Note: Francis Raymond received degrees at Trinity (1901) and Harvard (1902), and a Bachelor of Divinity at Harvard (1906). He was installed as minister at the Unitarian Channing Church in Dorchester, Mass., in 1906, and at the First Congregational Society in Taunton in 1911.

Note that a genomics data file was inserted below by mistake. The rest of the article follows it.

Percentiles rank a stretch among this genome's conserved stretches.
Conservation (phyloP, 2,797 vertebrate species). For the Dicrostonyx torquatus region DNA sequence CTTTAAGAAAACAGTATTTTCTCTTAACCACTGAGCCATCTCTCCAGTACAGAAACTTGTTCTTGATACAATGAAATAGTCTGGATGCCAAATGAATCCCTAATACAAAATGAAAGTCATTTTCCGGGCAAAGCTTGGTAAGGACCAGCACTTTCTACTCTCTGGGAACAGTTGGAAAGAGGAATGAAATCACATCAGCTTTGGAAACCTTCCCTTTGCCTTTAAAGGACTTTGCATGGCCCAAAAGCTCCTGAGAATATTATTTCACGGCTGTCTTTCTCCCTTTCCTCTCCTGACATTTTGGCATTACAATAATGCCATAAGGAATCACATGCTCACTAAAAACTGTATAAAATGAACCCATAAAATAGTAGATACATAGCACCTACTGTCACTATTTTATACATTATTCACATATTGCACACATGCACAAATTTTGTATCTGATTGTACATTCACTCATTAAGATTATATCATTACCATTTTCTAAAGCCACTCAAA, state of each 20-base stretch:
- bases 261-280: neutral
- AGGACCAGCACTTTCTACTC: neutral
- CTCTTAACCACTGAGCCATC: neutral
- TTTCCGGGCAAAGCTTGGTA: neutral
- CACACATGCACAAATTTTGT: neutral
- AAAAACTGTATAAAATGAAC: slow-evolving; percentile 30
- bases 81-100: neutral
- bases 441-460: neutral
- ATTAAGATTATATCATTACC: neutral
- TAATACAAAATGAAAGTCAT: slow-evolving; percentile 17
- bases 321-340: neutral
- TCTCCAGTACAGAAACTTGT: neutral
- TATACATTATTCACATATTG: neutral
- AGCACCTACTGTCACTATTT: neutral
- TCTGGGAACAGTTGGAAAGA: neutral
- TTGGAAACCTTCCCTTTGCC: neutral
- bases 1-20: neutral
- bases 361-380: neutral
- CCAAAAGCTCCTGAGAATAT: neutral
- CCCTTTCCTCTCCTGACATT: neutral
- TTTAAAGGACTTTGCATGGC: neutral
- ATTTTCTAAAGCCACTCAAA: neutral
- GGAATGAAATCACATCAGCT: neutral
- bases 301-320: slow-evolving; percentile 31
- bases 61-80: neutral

Individual Note: October - 1934 memorial to Francis Raymond Sturtevant: Dr. Crandall's address in part was as follows: "We have come together in happy commemoration of a serene and spiritual personality. For 14 years Raymond Sturtevant ministered to this ancient and beloved parish, a service which included the happiest years of his life." "Born in New England, he loved New England and most of all, he loved Taunton. To him this old church was a hallowed spot, and when he was absent his thoughts were often with us here, for he felt that we were still his own people. Witness his Christmas eve message, coming to us without fail, always beautifully phrased and full of a sentiment that showed his ardent and regretful longing to be with his beloved friends here." "Few could live through the stormy years of the great war without a disturbance of mental balance. Yet through all this troublous time there was for him, the same calmness and evenness of purpose and action that were characteristic of his whole life." "He early devoted himself to the ministry and he lived the life that his religion made him love to live. This life was no veneer, assumed as befitting his profession, but was the very fibre of his being. His personal friends were legion, and those who stood close to him, know how loyal, true and sincere his friendships were." "Someone has said that dying, we leave an influence behind us that survives. Happy the man who can leave to his family and his friends, an influence so beficent and a memory so dear and fragrant as did Raymond Sturtevant," Dr. Crandall said in closing. Dr Park had the following to say about his friend: "In speaking of Mr. Sturtevant, first of all, he was a thoroughly conscientious, consecrated and devoted minister. He administered the gospel to his fellowmen. That was his life work, his foremost aim, his strongest desire.... He had the fundamental affection for people. He liked folks. His sympathy was quick and generous. Like anybody else, He might feel distaste, antipathy and disapproval for some special person, but the surest way to disarm him of that feeling was for that person to go to him and ask his help. Everyone has a weak spot. Here was one of Mr. Sturtevant's weak spots; he could not resist loving the man who needed his help. Take that kind of a man, and add to him another quality, a genuine religious life, a simple tenacious faith in God, an exacting unsparing fidelity to the will of God, a habit of prayer and trust and confidence, and we get a man who was just made for the ministry. That is something everyone felt about Mr. Sturtevant. "As a preacher he was universally accepted. People liked to hear him. They discovered that they liked him in spite of his indifference to all pulpit arts and graces. He employed a free, dignified conversational style. He had no mannerisms, either of voice or gesture. He was never guilty of bad taste and never descended to sensationalism in any form. His preaching was just 'Mr. Sturtevant talking to us.' He was ready to defend any assertion that he made. His preaching was helpful because it was an honest, religious, helpful man thinking out loud. Because he was a good man it was physically impossible for him to preach a bad sermon. And that is the point that sticks up in our memories; not what he said, not what he did, but the man himself. It is a lucky world that can contain such men; and it is a mysteriously wonderful human nature that can occasionally embody itself in such a brother to all mankind, in such a son of the most High God. Dr Snow recalled his boyhood school chum in the following light: "In thinking of some men we think of a particular feature or quality for which they are distinguished. In thinking of Raymond Sturtevant we think of no such particular or special interest. He was a natural athlete his body close-knit with good coordination of muscle and grain, clear of vision with natural grace of movement. He was an out-doors man. But these interests did not keep him from his books, from satisfying the craving of the inquiring mind. He was a superior student who won prizes for his achievements in school and college. He was not what men call a great preacher. He was not called hither and yon, like some actor, to perform. But many in this house tonight who have heard him, not once or twice, but for years, can testify to the satisfying quality of his preaching. They knew him so well that they knew what he would say on any occasion. He was not known as a psychologist, But he possessed an understanding heart. In dealing with others, there was a gentleness in his manner that was his chief charm. His leadership was fully recognized in his community. Being what he was, a well rounded man, he could not be other than a good citizen. His work with his people was such as to make his church a place for community good. I think such men as Raymond Sturtevant, whose personalities exemplify, not the unusual, but the usual, well-rounded normal human beings, about the heads of such men no one is tempted to place a halo. But they are remembered gratefully as good men always are remembered, by those who counted them as friends. Many have tonight remembered him as a friend. He was easy and pleasant to be with. My own memories of the man in remembering him tonight are filled with the echoes of happy laughter, of revelations, sometimes of deep things that come not through argument and assertions, but through the exercise of the attributes of poking fun. This is one way that men such as he help to keep life safe and sound for all," Dr. Snow said in terminating his recollections of his friend. A hymn and benediction closed the service. Mr. Cushing played Handel's "Largo" as the organ postlude. A declaration of homage to the memory of Rev. Francis Raymond Sturtevant, passed by the Joseph Priestley Conference at its meeting in Baltimore, May 2, 1935. Francis Raymond Sturtevant became the minister of our church in Baltimore and a member of the Joseph Priestley Conference in the rich maturity of his power. His previous ministry in Dorchester and Taunton, Massachusetts, brought his thoughtful and studious mind to an exquisite cultivation, and his observation of industrial and social conditions in factory towns had ripened the sympathies and generosities of a naturally sensitive and chivalrous heart. He entered our Conference wise with the insight of twenty years of experience, but still eager with the youthfulness that love for human beings never fails to bestow. As our comrade in the Conference and as minister in Baltimore he carried forward the last phase of his appointed earthly labor to a beautiful completion. It would hardly be possible to find a nature more gentle, a mind more tolerant, a counselor more kindly discerning. Religiousness with him was no assumed profession; it was an inward habit, an inherent life, a growing forth of quick and gracious energies deep-rooted in his soul. He could not descend to any artifices calculated to draw attention to himself. Simply, modestly, faithfully, he served the cause of the spirit as one who had taken for the rule of his life Paul's admonition to Timothy, that "the end of the commandment" is charity out of a pure heart, and a good conscience and faith unfeigned." In devout remembrance of a life and example of so high a quality the Joseph Priestley Conference places upon its records this expression of admiration of Francis Raymond Sturtevant and of sorrow at his departure from us. To Mrs. Sturtevant the Conference offers its profound sympathy, with the assurance that it also shares her pride in the memory of her husband's noble life. The Conference directs that a copy of this declaration be sent to Mrs. Sturtevant and to the church in Baltimore. Respectfully submitted, William L. Sullivan, George E. Nitzsche.